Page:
I’ve been making different versions of hot cross buns each year – last year it was bagels, the year before that a HCB loaf. I also made Earl Grey & Orange ones for Waitrose a few years ago! This year I went with another English classic to hybridise them with, Chelsea buns, which are my dad’s fave.
Chelsea buns are pretty much an English version of a cinnamon roll – a yeasted dough rolled very thinly, covered with butter and caster sugar and currants, rolled into tight swirls and baked all nestled together. I’ve had a few buns from bakeries in London before and usually there’s little to no spice involved here! I think the key feature of a good bun though is having thin layers of dough which you can satisfyingly unreel as you eat, like a little ritual. To achieve this effect, I laminated the dough with some filling inside before rolling up, giving me a croissant-like bun.
The ‘hot cross’ aspect here is brought in by using mixed spice in the dough and filling along with cinnamon and mixed dried fruits (which includes currants, candied lemon and orange peel). Usually a hot cross bun has a flour and water paste piped over before baking but I thought that might mess with the layers of dough here. Instead I opted for a simple cream cheese icing piped onto the cooled buns post-bake. The first time I made them, they were demolished by my housemates and me in a few days – just remember that when they’re a few days old and getting a bit dry, zapping one in the microwave for 20-30 seconds helps a lot!
Hot Cross Chelsea Buns
For the paste:
- 2 tbsp white plain flour or bread flour
- 90 ml water
- 200 ml milk (you can use a non-dairy one here)
- 50 g rapeseed oil (or another neutral oil)
For the dough:
- 250 g white bread flour
- 200 g wholemeal bread flour
- 50 g granulated sugar
- 1 tsp salt
- 2 tsp easy-bake ('instant') dried yeast
- 1 tsp mixed spice
- zest of 1 orange
For the filling:
- 2 tsp mixed spice
- 2 tsp ground cinnamon
- 150 g light brown sugar
- 80 g unsalted butter, melted*
- 150 g mixed dried fruits**
For the frosting:
- 2 tbsp cream cheese
- icing sugar (powdered sugar)
Make the paste:
Combine the plain flour and water, then pour into a small saucepan and stir over a medium heat until the mixture thickens into a paste. Take it off the heat then pour in the oil and milk - leave to cool to lukewarm.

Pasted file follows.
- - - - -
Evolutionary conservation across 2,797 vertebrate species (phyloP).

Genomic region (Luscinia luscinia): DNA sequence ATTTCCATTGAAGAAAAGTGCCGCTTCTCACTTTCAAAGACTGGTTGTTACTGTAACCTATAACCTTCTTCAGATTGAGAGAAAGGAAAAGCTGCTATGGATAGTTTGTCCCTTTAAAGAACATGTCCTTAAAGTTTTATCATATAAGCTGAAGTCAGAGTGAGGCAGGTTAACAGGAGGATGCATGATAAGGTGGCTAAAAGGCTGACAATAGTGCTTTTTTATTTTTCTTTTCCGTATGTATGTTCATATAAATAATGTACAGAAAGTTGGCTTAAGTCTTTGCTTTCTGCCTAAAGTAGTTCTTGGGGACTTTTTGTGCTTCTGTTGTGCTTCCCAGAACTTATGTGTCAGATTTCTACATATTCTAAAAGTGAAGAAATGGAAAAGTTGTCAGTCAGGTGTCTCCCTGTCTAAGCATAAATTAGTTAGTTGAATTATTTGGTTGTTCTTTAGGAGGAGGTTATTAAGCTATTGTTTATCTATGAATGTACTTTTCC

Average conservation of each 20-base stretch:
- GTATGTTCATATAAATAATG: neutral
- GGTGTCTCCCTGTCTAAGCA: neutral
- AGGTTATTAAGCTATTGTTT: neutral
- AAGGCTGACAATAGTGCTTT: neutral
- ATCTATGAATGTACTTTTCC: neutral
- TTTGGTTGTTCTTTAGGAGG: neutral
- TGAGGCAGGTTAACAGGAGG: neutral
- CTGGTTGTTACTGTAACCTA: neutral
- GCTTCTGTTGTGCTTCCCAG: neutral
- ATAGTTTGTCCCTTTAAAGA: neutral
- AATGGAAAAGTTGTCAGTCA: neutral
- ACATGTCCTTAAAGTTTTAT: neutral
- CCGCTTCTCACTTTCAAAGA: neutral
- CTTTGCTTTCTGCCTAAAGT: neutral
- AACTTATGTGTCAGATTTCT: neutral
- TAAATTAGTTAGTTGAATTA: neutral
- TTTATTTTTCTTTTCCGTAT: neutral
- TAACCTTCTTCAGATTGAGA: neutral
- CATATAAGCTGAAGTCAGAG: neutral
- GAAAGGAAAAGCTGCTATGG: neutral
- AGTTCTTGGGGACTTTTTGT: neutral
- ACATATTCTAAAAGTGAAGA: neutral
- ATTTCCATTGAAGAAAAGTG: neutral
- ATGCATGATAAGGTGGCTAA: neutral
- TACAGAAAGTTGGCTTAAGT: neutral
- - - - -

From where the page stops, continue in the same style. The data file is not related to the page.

Make the dough:
Place the wholemeal and white flours, sugar, salt, yeast, mixed spice and orange zest into a large bowl. Stir them together then make a well in the centre of these dry ingredients. Pour the contents of the small saucepan (the paste and liquids) into the well then stir everything together to make a dough.
Tip the dough onto a work surface dusted with flour and knead for 6 to 8 minutes until smooth and slightly sticky, adding flour as needed.
Place the dough back into the bowl and cover it with clingfilm. Leave it in a warm place for 2 hours. The dough should have doubled in size.
Mix the filling:
In a small bowl mix the mixed spice, ground cinnamon and light brown sugar together.
Make the rolls:
Lightly flour a work surface and tip the risen dough out onto it. Lightly flour the dough and roll it out into a 15 x 26 inch (35 x 65cm) rectangle. Spread half of the melted butter over the surface of the dough. Evenly sprinkle on half of the spiced sugar and press it into the dough by rolling it over it gently. Fold the dough into thirds like a business letter. (see bottom of post for a .gif to explain).
Roll this out again into a 15 x 26 inch (35 x 65cm) rectangle. Spread the remaining butter over the surface, evenly sprinkle on the remaining spiced sugar and all of the mixed dried fruit. Starting at the short edge of the rectangle, roll the dough up tightly into a log.
Cut the dough into 12 even pieces. Place cut side-up into an oiled 9x13-inch baking tin. Cover with a clean tea towel and leave somewhere warm for 30 minutes to almost double in volume.
Meanwhile preheat the oven to 180oC (350oF).
Once risen, bake the rolls for 20-25 minutes until golden brown around the edges. Leave to cool.
Make the frosting:
Place the cream cheese into a medium bowl and mix with enough powdered sugar to make a thick-ish glaze that will hold its shape when piped. If it's not thin enough you can mix in water a dribble at a time to get the right consistency. Transfer the mixture to a sandwich bag, snip of the tip of one of the corners, and use as a piping bag to pipe cross-shapes over the rolls.
- *replace the butter in the filling with melted vegan margarine or just more rapeseed oil to make the recipe suitable for vegans
- ** in the UK 'mixed dried fruit' is usually a mixture of sultanas, raisins, candied lemon peel and candied orange peel. If you can't get that mix you can just use straight up raisins, currants or sultanas.